We're all winners with Friday 13 jackpot

WITH about nine million people wagering £200million on last month’s Grand National the UK is seen as a gambler’s paradise, but last year 26.3m people bet a colossal €13.7billion on Loto and other Française des Jeux games and scratch-cards in France.

Here, a new millionaire is created every two days and this month the Friday 13th Loto will see eight million people believing unlucky 13 will be lucky for them and that the €15m top prize in the Super Loto (that also marks the Loto’s 40th birthday) is for them.

Despite having only a one in 19m chance of winning the big prize, sales for la grosse cagnotte on the 13th rise by about 50% as many see the day as ‘lucky for some’ when they will see  Gros gain on the ticket check screen.

Players have a good chance of getting some money back as €2 out of every €3 bet is returned as winnings. An average player gets a 53% return.

As FDJ created 215 new millionaires last year a spokeswoman said that meant they had to prepare the winners for their new lives.

“Our Relations Gagnants department is a key part of what we do. Life may never be the same for these people again – although many do not change.

“Those who were outgoing and generous will remain so and spend on their family and friends; those who were not used to spending would remain largely so although they would usually enjoy special treats.

“But we have had some winners who carry on their lives pretty much as before; a million in the bank earning interest and no one knows.

“A win does not change most people that much. Most will buy a new house or car – not necessarily a Ferrari or a Porsche, but some men will just buy their same car but the newest model.”

A big win also means new financial responsibilities as, although there is no tax to pay on the winnings, there will be wealth tax to face in the future.

In the US, where three winners recently scooped a $1.6billion jackpot, they saw $634m vanish immediately in tax. Here, FDJ offers specialist advice to winners to prepare them for the differences ahead and how to make the best of their new wealth.

Whether that means investments or enjoying the good things in life, the FDJ prepares winners for the decision.

“We see a real difference depending on the social profile of the winner.

“If you are 30 years old you do not really want to stop working as there is a social link to work but you may want to work differently; if you are 55 you may feel early retirement is right.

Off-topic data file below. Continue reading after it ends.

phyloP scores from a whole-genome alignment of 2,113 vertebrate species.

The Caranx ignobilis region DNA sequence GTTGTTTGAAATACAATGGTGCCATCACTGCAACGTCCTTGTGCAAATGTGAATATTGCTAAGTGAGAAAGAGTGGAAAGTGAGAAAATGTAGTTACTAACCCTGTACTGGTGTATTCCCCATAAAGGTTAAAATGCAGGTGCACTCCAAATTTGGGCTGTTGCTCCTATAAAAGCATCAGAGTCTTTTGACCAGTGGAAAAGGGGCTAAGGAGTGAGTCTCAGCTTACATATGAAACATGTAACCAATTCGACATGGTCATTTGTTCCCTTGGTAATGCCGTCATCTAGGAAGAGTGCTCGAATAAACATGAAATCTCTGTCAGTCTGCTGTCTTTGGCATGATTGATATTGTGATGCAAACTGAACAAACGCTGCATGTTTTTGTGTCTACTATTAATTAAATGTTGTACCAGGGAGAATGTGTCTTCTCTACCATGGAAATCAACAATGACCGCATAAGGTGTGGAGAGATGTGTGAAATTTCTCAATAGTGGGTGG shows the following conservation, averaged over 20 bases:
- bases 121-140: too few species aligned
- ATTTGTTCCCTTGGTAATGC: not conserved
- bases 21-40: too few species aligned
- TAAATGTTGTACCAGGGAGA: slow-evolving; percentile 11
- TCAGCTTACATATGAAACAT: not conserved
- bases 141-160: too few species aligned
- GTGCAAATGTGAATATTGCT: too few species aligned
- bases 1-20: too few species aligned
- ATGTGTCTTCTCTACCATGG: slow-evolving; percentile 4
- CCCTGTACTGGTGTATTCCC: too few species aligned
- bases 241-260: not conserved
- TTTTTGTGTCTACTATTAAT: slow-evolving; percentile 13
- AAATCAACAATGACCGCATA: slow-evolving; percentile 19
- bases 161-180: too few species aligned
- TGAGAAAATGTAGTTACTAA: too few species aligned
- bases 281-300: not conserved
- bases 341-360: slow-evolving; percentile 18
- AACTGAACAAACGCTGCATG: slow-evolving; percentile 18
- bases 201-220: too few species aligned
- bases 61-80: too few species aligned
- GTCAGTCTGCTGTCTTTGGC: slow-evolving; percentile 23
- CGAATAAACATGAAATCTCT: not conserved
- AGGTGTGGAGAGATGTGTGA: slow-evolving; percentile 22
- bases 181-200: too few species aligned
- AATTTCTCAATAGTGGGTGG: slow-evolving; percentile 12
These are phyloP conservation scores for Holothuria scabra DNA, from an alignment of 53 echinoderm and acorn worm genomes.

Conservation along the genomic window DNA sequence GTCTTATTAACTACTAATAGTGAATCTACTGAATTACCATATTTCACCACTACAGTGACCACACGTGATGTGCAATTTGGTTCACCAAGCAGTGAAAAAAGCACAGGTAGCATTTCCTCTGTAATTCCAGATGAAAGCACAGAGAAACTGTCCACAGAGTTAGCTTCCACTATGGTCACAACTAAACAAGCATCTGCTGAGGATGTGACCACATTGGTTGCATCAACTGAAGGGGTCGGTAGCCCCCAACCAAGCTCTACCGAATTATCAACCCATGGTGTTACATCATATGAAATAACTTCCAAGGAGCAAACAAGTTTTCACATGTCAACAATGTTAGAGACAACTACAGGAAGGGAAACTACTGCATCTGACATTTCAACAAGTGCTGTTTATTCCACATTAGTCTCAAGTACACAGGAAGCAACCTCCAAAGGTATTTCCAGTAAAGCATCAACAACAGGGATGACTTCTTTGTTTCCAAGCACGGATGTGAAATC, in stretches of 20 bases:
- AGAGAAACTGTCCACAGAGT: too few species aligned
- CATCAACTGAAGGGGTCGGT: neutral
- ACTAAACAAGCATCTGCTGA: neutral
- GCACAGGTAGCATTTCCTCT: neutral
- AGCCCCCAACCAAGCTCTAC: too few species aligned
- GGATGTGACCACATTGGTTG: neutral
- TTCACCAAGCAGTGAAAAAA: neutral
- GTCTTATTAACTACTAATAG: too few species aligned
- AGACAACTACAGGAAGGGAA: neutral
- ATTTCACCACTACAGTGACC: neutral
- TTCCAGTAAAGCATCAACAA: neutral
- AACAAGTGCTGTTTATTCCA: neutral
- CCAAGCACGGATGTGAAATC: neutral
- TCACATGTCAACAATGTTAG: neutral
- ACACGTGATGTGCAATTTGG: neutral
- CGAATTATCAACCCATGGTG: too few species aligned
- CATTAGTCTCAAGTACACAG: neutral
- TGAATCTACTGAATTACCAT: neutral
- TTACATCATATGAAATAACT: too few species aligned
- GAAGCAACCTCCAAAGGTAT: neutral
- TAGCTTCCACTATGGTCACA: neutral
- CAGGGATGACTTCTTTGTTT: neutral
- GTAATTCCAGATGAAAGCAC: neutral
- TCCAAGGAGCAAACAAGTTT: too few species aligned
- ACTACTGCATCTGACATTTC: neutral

“Last year I met a young man in his 20s who won just as he was starting his own business and now he has a chance to use his money, build other businesses and do something with it.

“Elsewhere we hold events for winners to mix and exchange experiences – how to handle life, what to do with children – but also on things they may never have done: evenings at the opera or wine-tasting. Really, just how to be comfortable with their fortune.”

And fortune it is. Those 215 new millionaires last year included 20 who won more than €5m, six who won more than €15m and one who took home a €40m Euro Million cheque.

But there are also those who miss out. Just last month one player in Marseille lost €1m as he or she did not claim their My Millions win within the 60-day limit.

Française des Jeux sponsors the FDJ cycling team as well as disabled stars like gold medal skier Marie Bochet

Since the change to the euro in 2002 more than two dozen potential millionaire winners have become losers, with one in 2011 failing to claim €8m.

In all, €9bn of the €13.7bn wagered in 2015 was paid out as winnings and, as it is state-owned, FDJ paid €3.1bn to the government for spending on housing improvement projects.

It also sponsors sports and especially Olympic sport which has seen around 400 athletes win 133 Olympic and Paralympic medals and 191 world titles. That includes disabled skier Marie Bochet, who took four ski golds at the 2014 Sotchi Paralympics.

But to keep that money coming in the business has to change. New boss Stéphane Pallez quickly made her mark: pushing to modernise games for internet and smartphones – and making the business more woman- friendly both for staff and the players

With traditional tabacs closing she is also pushing for innovative ways for  players to play. Scratch-cards brought in €6.3bn of sales last year and new games and digital play is a must.

So, this year, games to mark Euro 2016 football were launched with a €5 bet possibly meaning a €250,000 jackpot – for both player and the FDJ.

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